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2019.01.18 The snow-white pyrethrum flowers of Takamijima Island


Exploring Setouchi #31



With Mt. Ryuo at its center, standing at approximately 300 meters tall, Takamijima Island is steeply sloped on all four sides. In fact, the only flat space on the island is limited to the area of reclaimed land around the port. From a distance, the rows of houses look as if they have been pasted onto the mountain’s slopes.

Up until the 1970s, people used to say that Takamijima appeared to be covered in a blanket of white snow near the end of spring. This “white snow” was actually fields of blooming pyrethrum flowers.

These flowers, which were first brought to Japan from the late 1860s, were used to produce insecticide and mosquito-repelling incense. By the 1930s, in the years before the Pacific War, Japan became the world’s top producer of pyrethrum, becoming an important export product for the country at that time.

Kagawa Prefecture was also a pyrethrum producing region, especially on the islands and in coastal areas. Pyrethrum flowers do not need a lot of water to grow, so they were a perfect crop for these regions, where there is very little rainfall. Pyrethrum was introduced to Kagawa in the early 20th century, and even in 1943, at a time when Japan was at war, there were over 450 hectares of pyrethrum fields in the prefecture. After the war, however, the import of chemical insecticides began, and pyrethrum fields in Japan were drastically reduced. Even so, efforts to cultivate the flower in Kagawa continued in order to meet the expected overseas demand. As a result, Kagawa’s pyrethrum industry continued to grow until 1970.





Pyrethrum flowers were grown on Takamijima Island throughout the early 1900s. Because the majority of men on the island worked in the fishing industry, it was mainly women who were responsible for the cultivation of pyrethrum. During the busy farming season, children who were on vacation from school would help out in the flower fields as well.





In May, when the pyrethrum bloomed white in the fields, the women would harvest the flowers by cutting their stems. Although only the blooms were needed, it wouldn’t have been very efficient to pick the flowers one by one. To save time, women would cut the stems of the flowers and gather them into bunches, after which they would use rice threshing tools to pick the blooms.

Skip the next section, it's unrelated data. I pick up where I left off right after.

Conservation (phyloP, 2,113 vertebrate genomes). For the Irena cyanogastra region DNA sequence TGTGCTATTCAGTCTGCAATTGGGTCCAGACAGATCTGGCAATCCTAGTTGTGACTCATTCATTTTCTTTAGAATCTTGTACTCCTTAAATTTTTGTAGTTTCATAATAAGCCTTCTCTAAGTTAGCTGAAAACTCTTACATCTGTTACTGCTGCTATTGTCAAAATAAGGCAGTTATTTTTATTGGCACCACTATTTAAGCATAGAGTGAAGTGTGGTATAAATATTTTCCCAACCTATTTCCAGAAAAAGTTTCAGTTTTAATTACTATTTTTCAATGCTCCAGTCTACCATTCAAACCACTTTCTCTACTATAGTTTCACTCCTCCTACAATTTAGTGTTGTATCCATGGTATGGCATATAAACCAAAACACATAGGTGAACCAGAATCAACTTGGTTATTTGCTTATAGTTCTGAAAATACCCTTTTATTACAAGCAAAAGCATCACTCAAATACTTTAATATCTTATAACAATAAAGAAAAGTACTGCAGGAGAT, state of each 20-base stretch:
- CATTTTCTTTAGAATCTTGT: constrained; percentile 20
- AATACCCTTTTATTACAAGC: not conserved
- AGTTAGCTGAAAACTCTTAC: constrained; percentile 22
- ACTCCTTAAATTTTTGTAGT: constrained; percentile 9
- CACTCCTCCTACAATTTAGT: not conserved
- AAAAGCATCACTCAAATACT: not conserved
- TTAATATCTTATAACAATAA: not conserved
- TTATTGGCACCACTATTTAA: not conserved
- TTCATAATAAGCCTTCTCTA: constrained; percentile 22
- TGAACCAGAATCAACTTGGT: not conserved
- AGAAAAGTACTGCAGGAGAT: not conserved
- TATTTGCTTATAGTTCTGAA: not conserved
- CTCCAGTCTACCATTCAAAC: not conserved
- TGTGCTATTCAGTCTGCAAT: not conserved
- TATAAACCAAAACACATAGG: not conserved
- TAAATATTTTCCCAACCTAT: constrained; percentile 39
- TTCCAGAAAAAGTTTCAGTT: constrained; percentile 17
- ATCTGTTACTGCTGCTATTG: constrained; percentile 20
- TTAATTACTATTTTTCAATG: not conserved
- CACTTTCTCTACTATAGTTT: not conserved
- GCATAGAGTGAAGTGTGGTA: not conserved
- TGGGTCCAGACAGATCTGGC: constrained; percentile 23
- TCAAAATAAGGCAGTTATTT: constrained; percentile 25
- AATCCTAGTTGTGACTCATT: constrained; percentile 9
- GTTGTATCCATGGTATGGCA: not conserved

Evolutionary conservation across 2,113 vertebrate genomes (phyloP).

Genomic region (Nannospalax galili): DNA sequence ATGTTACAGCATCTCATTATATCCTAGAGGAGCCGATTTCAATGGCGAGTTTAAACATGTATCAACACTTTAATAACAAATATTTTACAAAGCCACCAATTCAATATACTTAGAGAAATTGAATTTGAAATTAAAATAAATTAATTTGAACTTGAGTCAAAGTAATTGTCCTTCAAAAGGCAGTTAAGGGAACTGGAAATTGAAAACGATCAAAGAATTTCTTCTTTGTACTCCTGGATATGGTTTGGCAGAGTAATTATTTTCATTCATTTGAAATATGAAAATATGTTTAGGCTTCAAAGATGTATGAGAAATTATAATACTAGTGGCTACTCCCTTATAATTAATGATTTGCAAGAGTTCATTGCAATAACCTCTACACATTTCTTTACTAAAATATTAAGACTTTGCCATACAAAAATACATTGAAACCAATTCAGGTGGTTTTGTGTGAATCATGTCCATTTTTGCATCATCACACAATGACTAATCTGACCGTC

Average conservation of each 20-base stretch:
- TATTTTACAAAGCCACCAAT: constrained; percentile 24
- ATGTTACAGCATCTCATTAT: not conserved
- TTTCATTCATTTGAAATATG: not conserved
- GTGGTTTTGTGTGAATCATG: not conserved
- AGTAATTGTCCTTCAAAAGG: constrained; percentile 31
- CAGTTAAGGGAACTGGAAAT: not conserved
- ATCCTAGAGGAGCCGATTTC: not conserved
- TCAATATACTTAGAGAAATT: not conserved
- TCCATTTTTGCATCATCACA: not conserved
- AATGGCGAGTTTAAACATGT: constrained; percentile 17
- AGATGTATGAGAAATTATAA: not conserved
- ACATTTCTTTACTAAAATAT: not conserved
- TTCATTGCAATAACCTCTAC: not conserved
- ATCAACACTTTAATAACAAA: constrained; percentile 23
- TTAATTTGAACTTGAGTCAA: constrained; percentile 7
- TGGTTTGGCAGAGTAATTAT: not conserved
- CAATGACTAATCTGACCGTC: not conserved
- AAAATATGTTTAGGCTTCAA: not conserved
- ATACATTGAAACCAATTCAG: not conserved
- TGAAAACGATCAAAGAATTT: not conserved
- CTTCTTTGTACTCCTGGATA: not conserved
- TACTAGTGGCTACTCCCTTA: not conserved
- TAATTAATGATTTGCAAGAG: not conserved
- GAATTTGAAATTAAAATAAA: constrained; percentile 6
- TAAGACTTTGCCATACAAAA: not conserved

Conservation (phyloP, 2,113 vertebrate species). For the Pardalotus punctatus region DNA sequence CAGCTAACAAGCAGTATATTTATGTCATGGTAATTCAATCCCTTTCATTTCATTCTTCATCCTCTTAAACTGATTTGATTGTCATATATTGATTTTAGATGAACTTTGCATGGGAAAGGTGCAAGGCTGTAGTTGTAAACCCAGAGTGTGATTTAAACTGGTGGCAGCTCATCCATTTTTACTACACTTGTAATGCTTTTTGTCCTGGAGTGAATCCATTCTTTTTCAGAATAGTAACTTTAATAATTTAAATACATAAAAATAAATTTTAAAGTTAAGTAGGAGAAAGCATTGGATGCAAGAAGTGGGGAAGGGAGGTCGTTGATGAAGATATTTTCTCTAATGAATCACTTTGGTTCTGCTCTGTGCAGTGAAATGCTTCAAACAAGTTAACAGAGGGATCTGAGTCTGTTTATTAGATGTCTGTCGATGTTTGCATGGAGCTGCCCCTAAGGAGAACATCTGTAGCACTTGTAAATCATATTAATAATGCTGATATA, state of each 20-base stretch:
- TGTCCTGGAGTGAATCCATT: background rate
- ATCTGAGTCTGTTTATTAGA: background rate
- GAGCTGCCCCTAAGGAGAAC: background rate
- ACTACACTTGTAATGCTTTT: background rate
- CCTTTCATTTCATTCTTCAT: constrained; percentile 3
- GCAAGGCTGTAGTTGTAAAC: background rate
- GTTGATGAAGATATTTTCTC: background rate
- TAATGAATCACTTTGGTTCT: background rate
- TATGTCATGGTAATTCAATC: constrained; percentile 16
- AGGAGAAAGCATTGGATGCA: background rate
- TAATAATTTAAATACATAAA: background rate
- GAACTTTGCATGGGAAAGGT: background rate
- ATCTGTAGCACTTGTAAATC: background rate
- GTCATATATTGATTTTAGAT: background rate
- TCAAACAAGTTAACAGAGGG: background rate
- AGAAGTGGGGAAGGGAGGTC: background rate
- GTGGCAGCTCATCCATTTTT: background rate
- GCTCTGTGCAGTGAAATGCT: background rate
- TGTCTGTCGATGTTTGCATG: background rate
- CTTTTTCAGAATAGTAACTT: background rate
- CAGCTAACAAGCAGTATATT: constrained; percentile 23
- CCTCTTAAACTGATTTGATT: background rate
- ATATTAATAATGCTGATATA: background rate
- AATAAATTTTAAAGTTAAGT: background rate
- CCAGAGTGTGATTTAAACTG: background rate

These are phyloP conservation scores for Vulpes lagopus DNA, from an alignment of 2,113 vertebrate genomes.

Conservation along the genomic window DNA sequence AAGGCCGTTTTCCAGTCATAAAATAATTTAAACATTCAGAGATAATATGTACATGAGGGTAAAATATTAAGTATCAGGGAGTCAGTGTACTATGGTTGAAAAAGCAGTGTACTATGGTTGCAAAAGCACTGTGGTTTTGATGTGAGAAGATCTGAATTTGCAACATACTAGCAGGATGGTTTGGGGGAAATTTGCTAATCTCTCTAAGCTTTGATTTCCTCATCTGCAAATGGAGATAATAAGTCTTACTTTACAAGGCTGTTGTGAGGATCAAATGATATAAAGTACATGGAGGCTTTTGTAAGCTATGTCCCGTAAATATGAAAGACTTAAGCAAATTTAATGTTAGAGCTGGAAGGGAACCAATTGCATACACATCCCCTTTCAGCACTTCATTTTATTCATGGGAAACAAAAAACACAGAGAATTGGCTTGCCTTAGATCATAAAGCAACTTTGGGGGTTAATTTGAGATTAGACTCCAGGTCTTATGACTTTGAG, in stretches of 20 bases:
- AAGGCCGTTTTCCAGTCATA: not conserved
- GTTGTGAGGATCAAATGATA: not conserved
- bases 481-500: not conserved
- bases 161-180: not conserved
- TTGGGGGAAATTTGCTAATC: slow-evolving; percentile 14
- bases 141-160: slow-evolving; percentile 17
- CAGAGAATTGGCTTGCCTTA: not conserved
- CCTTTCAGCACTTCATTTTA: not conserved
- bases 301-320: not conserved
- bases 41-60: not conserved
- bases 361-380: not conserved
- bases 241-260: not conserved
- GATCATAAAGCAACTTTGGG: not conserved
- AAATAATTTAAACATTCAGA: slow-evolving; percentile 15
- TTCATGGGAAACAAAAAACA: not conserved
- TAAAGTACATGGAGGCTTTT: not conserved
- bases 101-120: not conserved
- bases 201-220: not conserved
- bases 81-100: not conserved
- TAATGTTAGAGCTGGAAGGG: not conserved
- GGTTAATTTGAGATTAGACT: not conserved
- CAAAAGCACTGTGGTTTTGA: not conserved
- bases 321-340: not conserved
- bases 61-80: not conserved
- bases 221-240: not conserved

They would then gather the blooms in bags woven from straw, called fugo, and carry them to the village. At that time, it was a common sight to see women carrying these straw bags on top of their heads. It was probably the best method for transporting the flowers down the steep slopes of the mountain. After laying out straw mats in a large, clear area, they would spread the flowers out on top to dry. After a while, once the flowers had dried out completely, they would be packed and sold to dealers, who had come all the way from Okayama Prefecture on the other side of the Seto Inland Sea.





Parts of the pyrethrum flower, such as the stems, were very useful for fishermen as well. Acorn barnacles would become attached to the bottom of fishing boats, making them slower. Fishermen would regularly smoke their boats using pyrethrum stems, which was an effective method of preventing pests from attaching themselves to the bottom.


Before Takamijima Island merged with Tadotsu Town in 1956, it was known as a local municipality called Takamijima Village. According to recorded statistics, Takamijima Village produced approximately 14 tons of flowers in 1955. In the same year, Kagawa produced 125 tons in total. Considering that the area of Takamijima Island is only a mere 0.1% of Kagawa, it is amazing that the island produced over 10% of the prefecture’s total yield of pyrethrum.


It is easy to imagine that there were many terraced pyrethrum fields spread out across Takamijima at that time. Unfortunately, the top of Mt. Ryuo is covered with trees and shrubs now, but back then, this area was cleared to make room for terraced fields. They say that during those days, from the top of the mountain you could look out over the pyrethrum fields and enjoy a panoramic view of the Seto Inland Sea.


Pyrethrum cultivation on Takamijima and in the surrounding areas flourished, reaching a peak in 1965. After this, the amount of space for fields decreased year after year. During this time, in an effort to change the main agricultural product of the island, Takamijima residents began cultivating ornamental plants and flowers.




Photo: Kimito Takahashi
Haruyuki Uchida+Ayako Ogawa+Katsura Tanabe "House of Pyrethrum"
Photo: Kimito Takahashi


For the Setouchi Triennale 2013 and 2016, the pyrethrum-themed artwork, “House of Pyrethrum” (Haruyuki Uchida+Ayako Ogawa+Katsura Tanabe) was exhibited on Takamijima Island. This piece featured an installation built within the exhibition space, as well as a garden of pyrethrum flowers growing outside. Through this work, residents were able to relive their memories of the island’s vibrant past, while visitors from afar could learn about pyrethrum cultivation on Takamijima for the first time.





Actually, even now you can see pyrethrum flowers growing on Takamijima. Members of “Sazae-tai”, a group of volunteers who came together before the Setouchi Triennale 2013, have planted pyrethrum flowers throughout the island. One of these gardens is located quite close to the port of Takamijima. If you visit the island in April or May, you will be welcomed by these beautiful white blossoms.

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